Speakers from Grand Ronde consider stone a rude word, unless in combination forms like stone kiuatan - "stallion" (horse still with its testicles, i.e. not a burdash kiuatan, which is a gelding). In British Columbia usages, stone can also simply mean rock, or stony country.

  • pepah — paper, book, something written
  • law — the law, authority, judges. Law man is not a policeman, but a lawyer or judge.
  • sojer — one of several adaptations of the English word soldier;

The term sojer was mostly used on the American side of the border, as troops in BC were known (in English) as Marines and Voltigeurs, and military deployments to quell native populations were virtually unknown (the Lamalcha War of 1863 being one of the exceptions, and it involved marines and sailors, not soldiers).

  • skookum — big/strong, powerful, awe-inspiring; monster or monstrous (obsolete). Opposite of cultus. Used as a verb auxiliary for "can" (to be able) or "powerful at". In names for individuals skookum is sometimes shortened to skook, as in Mount Skook Jim in the Lillooet Ranges, or Mount Skook Davidson west of Lake Williston.
    • skookum house — prison, jail ("the strong house").
    • skookum lakasett — strongbox.
    • skookum tumtum — brave, strong-hearted, loyal.
    • skookumchuck — rapids, whitewater, rough water.
    • skokomish — compounded from skookum ish, "brave people" (known in their original language as the Twana).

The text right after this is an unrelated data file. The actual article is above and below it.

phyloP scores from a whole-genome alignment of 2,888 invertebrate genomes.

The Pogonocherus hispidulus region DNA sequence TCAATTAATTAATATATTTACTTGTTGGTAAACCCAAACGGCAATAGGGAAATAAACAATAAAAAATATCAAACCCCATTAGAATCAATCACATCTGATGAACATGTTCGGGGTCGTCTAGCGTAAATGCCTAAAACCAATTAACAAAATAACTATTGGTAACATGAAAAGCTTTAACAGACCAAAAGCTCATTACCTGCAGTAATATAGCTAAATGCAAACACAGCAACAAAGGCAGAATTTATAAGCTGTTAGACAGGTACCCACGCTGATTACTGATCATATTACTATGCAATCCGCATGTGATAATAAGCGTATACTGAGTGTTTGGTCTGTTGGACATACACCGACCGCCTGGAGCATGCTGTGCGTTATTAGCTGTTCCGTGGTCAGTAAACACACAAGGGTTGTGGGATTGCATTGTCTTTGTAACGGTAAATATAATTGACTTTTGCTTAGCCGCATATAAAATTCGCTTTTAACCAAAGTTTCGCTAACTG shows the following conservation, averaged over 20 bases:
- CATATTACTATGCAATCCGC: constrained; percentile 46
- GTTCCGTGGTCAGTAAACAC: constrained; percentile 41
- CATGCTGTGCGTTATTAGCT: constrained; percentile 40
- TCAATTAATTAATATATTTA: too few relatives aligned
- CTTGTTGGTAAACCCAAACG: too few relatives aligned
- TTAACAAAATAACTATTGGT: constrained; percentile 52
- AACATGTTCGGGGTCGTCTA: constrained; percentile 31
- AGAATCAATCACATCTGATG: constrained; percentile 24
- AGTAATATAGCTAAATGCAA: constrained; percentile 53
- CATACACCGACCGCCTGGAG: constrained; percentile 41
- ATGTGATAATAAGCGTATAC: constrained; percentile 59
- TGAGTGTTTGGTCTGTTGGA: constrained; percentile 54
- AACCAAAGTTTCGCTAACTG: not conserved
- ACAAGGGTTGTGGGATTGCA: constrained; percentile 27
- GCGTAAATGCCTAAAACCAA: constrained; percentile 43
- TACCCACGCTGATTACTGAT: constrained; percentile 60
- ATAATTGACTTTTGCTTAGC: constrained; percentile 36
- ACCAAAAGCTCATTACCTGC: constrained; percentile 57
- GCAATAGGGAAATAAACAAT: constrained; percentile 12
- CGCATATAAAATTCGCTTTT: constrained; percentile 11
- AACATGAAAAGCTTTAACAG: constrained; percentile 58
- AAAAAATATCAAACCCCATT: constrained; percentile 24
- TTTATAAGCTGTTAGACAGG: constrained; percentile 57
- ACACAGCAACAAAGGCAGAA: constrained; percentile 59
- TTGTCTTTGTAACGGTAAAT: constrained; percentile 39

The word skookum remains a common component of English for long-time residents, for whom it means something strongly-built, or someone genuine, honest, reliable. It can also simply mean "impressive", as in "That's a pretty skookum bicycle you've got there!" (British Columbia). Also "I think that this rope isn't quite skookum." A Chinook jargon word that has come into general use in British Columbia, Yukon Territory, and the U.S. Pacific Northwest. ... The Lillooet Ranges are the southeasternmost subdivision of the Coast Mountains of British Columbia. ... Major Lakes of British Columbia. ... A Chinook jargon word that has come into general use in British Columbia, Yukon Territory, and the U.S. Pacific Northwest. ... A Chinook jargon word that has come into general use in British Columbia, Yukon Territory, and the U.S. Pacific Northwest. ... A Chinook jargon word that has come into general use in British Columbia, Yukon Territory, and the U.S. Pacific Northwest. ... To meet Wikipedias quality standards, this article or section may require cleanup. ... Skokomish can refer to: Skokomish (tribe) Native American tribe Skokomish River This is a disambiguation page — a navigational aid which lists other pages that might otherwise share the same title. ... A Chinook jargon word that has come into general use in British Columbia, Yukon Territory, and the U.S. Pacific Northwest. ... Skokomish is a Native American tribe in western Washington state in the United States. ... A Chinook jargon word that has come into general use in British Columbia, Yukon Territory, and the U.S. Pacific Northwest. ... Motto: Splendor Sine Occasu (Latin: Splendour without diminishment) Capital Victoria Largest city Vancouver Official languages English Government - Lieutenant-Governor Iona Campagnolo - Premier Gordon Campbell (BC Liberal) Federal representation in Canadian Parliament - House seats 36 - Senate seats 6 Confederation July 20, 1871 (6th province) Area Ranked 4th - Total 944,735 km...